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Found 3 results

  1. Let's talk about sperm, and more precisely Western male's sperm, because it seems male fertility is facing a sharp decline in Western nations - and environmental pollution could be responsible. According to a study published this past summer, there may be something weird going on with men's sperm. The study found a sharp decline in sperm count between 1973 to 2011 in North America, Europe, Australia, and New Zealand where sperm counts seems to have dropped by more than 50 percent. The study cannot show why sperm counts are declining. But the author of the study believes that various environmental factors, such as harmful chemicals, could be responsible for the steep decline in sperm counts, and worse yet, the drop doesn't seem to show any signs of slowing down. Because data from non-Western nations are either missing, not reliable or inadequate, the study couldn't show an equivalent decline in sperm counts from males in South America, Asia, and Sub-Saharan Africa. One could be tempted to think that this study shows how Western culture, lifestyle and industrialization exposes men to more harmful chemicals than typical lifestyles in the non-Western world, but again, this study is not capable of drawing such conclusions. What do you think is causing the steep decline in sperm counts? And is it just happening in the West or is it a global problem?
  2. More bad news for our climate and future: in 2017, the oceans were by far the hottest ever recorded - and they are just getting warmer. The top five years on record in terms of ocean heat has all taken place since 2013. This increased heat in our oceans will result in rising sea levels and: We need to take drastic actions - now - to reduce our greenhouse gas emissions to avert the worst effects.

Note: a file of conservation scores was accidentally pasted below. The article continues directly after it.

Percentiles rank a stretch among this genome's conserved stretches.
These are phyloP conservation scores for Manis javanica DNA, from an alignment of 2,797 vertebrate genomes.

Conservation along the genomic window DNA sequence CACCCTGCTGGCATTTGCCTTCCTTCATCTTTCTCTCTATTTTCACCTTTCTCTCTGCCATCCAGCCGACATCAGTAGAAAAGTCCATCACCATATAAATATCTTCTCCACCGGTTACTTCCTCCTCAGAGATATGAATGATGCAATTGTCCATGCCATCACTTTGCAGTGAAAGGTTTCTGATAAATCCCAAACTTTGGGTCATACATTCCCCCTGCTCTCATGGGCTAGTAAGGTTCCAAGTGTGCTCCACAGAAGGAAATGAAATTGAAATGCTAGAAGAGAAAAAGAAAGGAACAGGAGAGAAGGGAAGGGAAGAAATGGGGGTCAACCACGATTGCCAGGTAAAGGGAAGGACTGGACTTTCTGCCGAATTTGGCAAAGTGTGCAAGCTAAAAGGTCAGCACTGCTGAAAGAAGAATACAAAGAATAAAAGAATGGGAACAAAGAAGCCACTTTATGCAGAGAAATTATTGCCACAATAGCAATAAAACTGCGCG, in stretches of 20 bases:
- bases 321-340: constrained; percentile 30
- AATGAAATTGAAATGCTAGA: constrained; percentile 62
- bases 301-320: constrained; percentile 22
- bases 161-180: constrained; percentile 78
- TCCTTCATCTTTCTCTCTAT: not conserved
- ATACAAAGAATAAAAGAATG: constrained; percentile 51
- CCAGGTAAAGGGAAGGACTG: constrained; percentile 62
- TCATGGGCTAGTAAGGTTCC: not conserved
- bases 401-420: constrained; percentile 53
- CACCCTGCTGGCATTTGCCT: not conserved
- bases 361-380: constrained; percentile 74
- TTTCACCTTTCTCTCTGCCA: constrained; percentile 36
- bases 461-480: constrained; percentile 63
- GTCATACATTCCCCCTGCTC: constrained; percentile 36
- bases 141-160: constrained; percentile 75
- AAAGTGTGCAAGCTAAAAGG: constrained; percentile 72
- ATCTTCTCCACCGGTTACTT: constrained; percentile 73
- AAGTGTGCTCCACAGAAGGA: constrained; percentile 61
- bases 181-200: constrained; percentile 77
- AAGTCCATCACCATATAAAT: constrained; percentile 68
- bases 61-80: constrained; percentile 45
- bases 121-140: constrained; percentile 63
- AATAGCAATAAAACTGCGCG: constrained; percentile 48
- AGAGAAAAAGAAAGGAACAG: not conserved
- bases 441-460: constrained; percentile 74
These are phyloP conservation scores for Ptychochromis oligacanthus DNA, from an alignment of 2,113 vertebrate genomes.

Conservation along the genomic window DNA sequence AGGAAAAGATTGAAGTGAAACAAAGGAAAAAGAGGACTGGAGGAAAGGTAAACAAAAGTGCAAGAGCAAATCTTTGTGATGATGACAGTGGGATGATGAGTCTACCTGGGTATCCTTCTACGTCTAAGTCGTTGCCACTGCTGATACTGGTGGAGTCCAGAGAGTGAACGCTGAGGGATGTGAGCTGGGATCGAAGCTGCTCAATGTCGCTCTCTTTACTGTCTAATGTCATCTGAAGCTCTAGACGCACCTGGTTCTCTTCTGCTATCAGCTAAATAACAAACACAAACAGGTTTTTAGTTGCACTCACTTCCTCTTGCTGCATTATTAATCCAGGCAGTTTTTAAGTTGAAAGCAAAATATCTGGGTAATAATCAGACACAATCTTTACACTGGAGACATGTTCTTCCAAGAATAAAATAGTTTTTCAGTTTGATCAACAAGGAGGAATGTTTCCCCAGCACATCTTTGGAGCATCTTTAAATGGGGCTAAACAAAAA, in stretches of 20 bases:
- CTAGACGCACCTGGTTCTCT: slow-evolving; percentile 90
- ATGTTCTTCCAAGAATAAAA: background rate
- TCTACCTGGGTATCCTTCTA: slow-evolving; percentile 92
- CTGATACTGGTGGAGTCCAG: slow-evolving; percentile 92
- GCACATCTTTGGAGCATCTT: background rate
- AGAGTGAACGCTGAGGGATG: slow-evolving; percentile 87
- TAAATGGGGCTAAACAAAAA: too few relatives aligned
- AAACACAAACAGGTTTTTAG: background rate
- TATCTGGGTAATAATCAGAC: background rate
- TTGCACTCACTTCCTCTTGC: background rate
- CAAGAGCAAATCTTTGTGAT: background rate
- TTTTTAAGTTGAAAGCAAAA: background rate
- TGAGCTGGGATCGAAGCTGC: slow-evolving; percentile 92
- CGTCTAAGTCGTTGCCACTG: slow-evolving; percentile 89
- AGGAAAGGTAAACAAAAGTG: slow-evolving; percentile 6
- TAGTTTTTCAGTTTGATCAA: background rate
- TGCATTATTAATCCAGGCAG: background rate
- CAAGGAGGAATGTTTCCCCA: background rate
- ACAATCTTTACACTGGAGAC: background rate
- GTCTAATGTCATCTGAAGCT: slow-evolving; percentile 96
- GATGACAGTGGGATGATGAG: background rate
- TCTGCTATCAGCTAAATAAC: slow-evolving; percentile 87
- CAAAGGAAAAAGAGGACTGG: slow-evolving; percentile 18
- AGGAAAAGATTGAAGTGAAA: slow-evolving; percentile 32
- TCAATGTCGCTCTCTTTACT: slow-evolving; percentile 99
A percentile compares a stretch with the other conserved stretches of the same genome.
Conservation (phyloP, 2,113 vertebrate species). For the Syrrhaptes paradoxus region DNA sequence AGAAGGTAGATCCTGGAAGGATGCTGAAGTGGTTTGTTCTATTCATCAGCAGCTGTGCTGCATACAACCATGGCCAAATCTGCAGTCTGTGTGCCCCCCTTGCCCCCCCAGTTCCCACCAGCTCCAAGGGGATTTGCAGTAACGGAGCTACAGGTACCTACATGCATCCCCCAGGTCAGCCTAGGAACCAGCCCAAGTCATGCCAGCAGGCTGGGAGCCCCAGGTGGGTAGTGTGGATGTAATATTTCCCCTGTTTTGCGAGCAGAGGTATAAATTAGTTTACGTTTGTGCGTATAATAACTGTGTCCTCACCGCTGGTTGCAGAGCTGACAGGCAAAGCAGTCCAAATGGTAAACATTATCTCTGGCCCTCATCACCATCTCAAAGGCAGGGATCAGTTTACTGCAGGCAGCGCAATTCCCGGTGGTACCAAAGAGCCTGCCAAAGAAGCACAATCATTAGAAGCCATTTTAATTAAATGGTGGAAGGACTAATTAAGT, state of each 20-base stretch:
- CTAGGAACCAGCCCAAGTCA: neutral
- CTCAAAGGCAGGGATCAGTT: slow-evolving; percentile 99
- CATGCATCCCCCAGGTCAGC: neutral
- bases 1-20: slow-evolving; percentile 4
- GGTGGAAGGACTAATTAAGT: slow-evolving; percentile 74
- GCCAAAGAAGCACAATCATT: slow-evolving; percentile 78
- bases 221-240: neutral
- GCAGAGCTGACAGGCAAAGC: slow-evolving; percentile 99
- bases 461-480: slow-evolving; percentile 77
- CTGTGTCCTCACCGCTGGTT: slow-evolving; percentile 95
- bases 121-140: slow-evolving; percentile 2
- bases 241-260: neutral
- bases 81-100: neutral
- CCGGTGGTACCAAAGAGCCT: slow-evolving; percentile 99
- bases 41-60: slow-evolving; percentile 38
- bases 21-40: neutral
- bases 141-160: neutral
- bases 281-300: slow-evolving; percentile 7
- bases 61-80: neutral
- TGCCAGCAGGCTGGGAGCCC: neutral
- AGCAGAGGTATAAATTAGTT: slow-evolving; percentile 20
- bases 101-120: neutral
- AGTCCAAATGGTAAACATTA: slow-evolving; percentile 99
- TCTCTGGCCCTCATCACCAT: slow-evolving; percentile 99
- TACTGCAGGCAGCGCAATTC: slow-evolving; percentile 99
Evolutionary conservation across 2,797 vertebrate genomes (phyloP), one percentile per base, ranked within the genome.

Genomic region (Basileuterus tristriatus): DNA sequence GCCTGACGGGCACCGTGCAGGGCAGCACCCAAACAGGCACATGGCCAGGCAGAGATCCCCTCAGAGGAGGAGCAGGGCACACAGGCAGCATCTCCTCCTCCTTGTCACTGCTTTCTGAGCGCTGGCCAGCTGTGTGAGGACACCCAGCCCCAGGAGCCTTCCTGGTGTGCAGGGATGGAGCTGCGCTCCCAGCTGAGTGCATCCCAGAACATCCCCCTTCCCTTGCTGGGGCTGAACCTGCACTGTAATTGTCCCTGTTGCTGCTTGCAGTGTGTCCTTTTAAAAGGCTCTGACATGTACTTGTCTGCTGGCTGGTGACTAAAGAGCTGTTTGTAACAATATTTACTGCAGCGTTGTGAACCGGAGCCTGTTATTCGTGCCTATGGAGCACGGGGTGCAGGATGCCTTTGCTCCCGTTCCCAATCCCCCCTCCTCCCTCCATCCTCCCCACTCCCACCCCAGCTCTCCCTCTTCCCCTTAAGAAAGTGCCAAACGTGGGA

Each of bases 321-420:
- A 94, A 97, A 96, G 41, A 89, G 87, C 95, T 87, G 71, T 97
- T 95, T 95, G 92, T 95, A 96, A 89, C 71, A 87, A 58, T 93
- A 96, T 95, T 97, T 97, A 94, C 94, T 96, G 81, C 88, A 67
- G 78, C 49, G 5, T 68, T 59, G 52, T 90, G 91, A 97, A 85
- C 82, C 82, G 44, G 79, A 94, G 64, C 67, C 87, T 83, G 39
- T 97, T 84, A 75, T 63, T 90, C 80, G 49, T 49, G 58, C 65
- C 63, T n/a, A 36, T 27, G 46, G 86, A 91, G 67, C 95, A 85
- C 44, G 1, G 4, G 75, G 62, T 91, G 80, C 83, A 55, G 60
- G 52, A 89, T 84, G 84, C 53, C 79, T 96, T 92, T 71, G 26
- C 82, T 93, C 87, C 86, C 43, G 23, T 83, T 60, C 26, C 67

3. Simon

    March for science Stockholm

    until
    March for Science Stockholm kommer att äga rum den 22 april. Samling 11.30 och avmarsch kl. 12.00 från Mariatorget via Sankt Paulsgatan - Götgatan - Hökens gata - Östgötagatan - Folkungagatan - Götgatan till Medborgarplatsen (se karta: https://www.google.com/maps/d/edit?mid=1BbR-k9kxN2zLPqiSKHd64lw724w&ll=59.31638002548965%2C18.069360850000066&z=17). Manifestationen avslutas med tal av företrädare för vetenskapen och andra samhällssektorer, liksom artister på scen ca kl. 13:00-15:00. Helene Hellmark Knutsson, minister för högre utbildning och forskning, är en av talarna. Programmet presenteras här https://www.marchforscience.se/stockholm/ vartefter de medverkande är klara. Anmäl deltagande i manifestationen HÄR i Facebookeventet så att vi vet ungefär hur många som kommer att delta. För att anmäla ert deltagande globalt behöver ni också registrera er via detta formulär: https://www.marchforscience.com/rsvp?country=SE#Stockhlom In English: The Stockholm March for Science will take place on 22 April 2017. We will be meeting at Mariatorget at 11.30. The march route starts at 12.00 at Mariatorget via Sankt Paulsgatan - Götgatan - Hökens gata - Östgötagatan - Folkungagatan - Götgatan to Medborgarplatsen (see map: https://www.google.com/maps/d/edit?mid=1BbR-k9kxN2zLPqiSKHd64lw724w&ll=59.31638002548965%2C18.069360850000066&z=17). On a stage in the square, a programme will run from around 13:00 to 15:00 with contributions from a range of speakers and artists, including representatives of the scientific community and other parts of society. Speakers include the Swedish Minister for Higher Education and Research Ms Helene Hellmark Knutsson. (Most speaches will be in Swedish but a few will be held in English) Please register if you intend to take part in the demonstration to give us an estimate of how many people will be participating. We also encourage you to register your participation globally here (https://www.marchforscience.com/rsvp?country=SE#Stockhlom), to join an unprecedented gathering of people standing together to acknowledge and voice the critical role that science plays in each of our lives.
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